In a preferred embodiment, unpeeled potatoes are cooked or blanched in large cooking vessels containing an edible oil such as corn oil at the requisite temperature by submerging the potatoes into the oil bath for the requisite time. The potatoes are removed from oil bath in the vessels after such treatment and drained to remove excess surface oil. The oil blanched potatoes are then placed in a chamber for treatment with steam in order to further cook the potatoes.

Following the steam cooking, the potatoes are cooled, held until any free moisture on the surface of the potatoes has evaporated and then placed in a freezing chamber for the deep freezing thereof. The potatoes should be brought to the freezing temperature in not less than about 10 minutes to avoid any cracking of the skin.

Although the above processing has been found to be a preferred method of providing the desired products, other practices can also be employed to obtain the same or similar results. As long as the entire surfae of the potato has a substantial and continuous coat of an edible oil during the thermal treatment improvements can be obtained. Continuous processes can also be used. Additionally, dry thermal treatments may precede the oil blanch process.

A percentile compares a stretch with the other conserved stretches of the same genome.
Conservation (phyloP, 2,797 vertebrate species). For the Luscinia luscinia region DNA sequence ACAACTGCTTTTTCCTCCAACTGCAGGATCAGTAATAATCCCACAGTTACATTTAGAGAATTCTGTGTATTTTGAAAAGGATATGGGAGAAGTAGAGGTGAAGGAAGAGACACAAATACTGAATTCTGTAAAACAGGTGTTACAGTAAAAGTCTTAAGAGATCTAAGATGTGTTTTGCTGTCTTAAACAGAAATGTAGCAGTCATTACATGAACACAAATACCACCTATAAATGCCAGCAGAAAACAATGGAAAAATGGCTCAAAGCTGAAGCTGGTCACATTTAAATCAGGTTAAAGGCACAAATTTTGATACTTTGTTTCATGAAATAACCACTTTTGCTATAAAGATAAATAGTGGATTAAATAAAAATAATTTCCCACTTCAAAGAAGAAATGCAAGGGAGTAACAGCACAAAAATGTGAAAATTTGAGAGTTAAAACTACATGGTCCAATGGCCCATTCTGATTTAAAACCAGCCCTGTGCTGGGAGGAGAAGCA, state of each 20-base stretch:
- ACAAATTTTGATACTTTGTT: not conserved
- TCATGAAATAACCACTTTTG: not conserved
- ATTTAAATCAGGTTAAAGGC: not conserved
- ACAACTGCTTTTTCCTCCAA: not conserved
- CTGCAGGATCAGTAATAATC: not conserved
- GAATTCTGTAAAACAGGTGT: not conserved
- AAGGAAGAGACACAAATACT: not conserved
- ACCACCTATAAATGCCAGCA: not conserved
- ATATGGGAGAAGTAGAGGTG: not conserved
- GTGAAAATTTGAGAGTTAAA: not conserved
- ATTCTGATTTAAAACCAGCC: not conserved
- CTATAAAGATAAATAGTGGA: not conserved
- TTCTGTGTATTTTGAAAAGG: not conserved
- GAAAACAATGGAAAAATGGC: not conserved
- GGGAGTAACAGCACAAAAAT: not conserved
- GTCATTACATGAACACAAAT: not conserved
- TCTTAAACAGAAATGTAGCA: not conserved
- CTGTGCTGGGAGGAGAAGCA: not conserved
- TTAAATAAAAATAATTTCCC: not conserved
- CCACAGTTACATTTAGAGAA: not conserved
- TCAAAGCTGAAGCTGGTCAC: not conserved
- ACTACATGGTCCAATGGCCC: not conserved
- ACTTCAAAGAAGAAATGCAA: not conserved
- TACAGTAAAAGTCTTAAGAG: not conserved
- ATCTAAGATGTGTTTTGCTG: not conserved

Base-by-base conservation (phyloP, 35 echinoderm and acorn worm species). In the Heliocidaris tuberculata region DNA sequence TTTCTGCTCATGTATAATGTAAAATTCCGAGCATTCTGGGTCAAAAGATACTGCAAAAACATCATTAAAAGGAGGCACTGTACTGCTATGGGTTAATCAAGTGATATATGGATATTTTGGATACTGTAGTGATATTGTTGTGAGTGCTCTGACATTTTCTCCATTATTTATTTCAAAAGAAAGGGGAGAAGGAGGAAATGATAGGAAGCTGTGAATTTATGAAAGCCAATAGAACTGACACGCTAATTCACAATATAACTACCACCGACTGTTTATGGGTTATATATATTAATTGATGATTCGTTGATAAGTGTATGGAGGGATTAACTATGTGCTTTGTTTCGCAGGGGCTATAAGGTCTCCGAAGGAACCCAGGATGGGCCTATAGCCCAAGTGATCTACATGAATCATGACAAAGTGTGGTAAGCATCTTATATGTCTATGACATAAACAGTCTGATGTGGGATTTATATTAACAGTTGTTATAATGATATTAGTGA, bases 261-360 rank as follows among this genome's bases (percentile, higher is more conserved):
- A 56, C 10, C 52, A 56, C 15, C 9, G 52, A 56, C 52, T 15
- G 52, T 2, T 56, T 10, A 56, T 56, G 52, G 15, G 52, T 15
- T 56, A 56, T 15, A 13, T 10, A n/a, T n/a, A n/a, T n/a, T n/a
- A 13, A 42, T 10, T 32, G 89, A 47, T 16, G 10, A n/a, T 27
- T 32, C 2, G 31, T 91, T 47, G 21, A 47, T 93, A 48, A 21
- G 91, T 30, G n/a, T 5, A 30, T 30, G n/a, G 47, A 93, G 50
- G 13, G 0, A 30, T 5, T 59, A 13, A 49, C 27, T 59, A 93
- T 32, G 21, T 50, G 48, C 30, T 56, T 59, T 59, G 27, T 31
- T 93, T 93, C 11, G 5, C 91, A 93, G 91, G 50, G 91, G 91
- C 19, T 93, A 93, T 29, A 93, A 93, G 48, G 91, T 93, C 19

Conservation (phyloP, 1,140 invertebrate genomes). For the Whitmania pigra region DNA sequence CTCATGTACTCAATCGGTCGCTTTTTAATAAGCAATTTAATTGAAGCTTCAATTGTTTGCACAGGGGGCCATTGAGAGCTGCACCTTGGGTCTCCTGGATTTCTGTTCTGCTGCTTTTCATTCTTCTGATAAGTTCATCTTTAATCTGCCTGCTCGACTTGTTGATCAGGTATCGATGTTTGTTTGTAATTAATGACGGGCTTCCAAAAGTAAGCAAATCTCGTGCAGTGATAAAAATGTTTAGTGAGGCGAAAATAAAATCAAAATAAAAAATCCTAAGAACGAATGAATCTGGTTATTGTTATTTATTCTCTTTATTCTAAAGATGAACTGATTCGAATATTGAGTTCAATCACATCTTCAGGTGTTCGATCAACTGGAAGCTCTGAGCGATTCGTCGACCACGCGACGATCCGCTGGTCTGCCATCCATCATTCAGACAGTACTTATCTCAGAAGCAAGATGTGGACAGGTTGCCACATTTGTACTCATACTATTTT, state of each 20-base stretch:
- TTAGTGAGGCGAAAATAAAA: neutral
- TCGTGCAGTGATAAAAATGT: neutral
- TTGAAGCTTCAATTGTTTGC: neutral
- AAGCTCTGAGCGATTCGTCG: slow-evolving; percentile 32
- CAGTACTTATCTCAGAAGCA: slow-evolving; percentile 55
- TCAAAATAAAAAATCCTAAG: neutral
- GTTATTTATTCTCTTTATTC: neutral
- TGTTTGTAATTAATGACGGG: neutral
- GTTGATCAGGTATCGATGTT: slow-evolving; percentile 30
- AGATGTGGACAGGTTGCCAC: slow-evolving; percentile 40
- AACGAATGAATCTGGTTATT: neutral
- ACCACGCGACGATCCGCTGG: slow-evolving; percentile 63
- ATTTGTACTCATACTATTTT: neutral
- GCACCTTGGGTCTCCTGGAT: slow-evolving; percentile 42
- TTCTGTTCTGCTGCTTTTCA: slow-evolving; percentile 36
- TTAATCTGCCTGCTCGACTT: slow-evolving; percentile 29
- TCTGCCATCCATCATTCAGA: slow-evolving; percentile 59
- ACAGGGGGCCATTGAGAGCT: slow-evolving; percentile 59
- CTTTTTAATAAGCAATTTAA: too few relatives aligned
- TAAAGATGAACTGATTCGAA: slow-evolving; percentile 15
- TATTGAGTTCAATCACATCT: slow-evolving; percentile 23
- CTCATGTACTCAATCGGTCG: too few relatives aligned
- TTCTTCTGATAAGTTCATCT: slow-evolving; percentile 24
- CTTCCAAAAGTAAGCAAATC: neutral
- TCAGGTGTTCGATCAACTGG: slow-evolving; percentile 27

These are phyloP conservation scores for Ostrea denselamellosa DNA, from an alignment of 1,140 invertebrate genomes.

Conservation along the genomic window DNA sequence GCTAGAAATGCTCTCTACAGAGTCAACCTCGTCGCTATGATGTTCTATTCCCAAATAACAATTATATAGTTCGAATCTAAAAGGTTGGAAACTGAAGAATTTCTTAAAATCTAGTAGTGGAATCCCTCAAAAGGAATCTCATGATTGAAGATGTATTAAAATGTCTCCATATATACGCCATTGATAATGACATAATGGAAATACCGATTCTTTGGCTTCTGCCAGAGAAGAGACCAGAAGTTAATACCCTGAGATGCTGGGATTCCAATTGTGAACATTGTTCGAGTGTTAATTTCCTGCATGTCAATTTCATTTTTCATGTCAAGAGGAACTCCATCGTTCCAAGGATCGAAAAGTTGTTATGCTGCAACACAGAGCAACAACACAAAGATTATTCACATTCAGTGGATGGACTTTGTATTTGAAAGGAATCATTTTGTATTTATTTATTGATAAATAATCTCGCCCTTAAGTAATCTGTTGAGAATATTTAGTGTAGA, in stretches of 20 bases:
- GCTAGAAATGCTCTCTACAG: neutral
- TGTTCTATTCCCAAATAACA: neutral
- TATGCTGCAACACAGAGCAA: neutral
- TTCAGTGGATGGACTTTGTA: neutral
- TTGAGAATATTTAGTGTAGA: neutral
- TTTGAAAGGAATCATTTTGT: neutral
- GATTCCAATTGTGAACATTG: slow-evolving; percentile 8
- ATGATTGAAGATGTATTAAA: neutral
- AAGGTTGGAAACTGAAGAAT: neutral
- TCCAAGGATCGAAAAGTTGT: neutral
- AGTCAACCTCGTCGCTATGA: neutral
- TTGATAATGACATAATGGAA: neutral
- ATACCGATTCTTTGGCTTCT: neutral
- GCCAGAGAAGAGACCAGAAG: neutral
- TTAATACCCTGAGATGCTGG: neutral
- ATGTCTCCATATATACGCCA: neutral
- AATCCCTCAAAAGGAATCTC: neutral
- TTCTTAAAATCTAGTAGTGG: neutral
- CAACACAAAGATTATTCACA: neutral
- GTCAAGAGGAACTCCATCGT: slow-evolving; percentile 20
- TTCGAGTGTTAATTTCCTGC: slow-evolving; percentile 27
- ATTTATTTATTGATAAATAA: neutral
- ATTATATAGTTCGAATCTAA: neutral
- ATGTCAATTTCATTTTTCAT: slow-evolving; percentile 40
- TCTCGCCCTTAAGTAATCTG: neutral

The individual treated potatoes need not be wrapped with a protective covering prior to freezing, but care should be exercised during the freezing and long term storage in the frozen condition to ensure that the potatoes do not become stuck or frozen together because, if they do, when they are pulled apart or transported in some manner, parts of the skin can be pulled off or away from the body of the potato.

The frozen baked potatoes can be reconstituted by heating them in the frozen state or they can first be thawed, then heated. Any conventional method of heating can be utilized including convection heating in air, i.e., as in a convection oven or by microwave radiation. It is preferred to heat the potatoes to a serving temperature between about 160 and 210 F. although the potatoes can be heated to much higher temperatures and then allowed to cool. The time for heating to reconstitute the potatoes ranges from about 2 to 6 minutes for microwave radiation and about 7 to 30 minutes for convection and steam heating.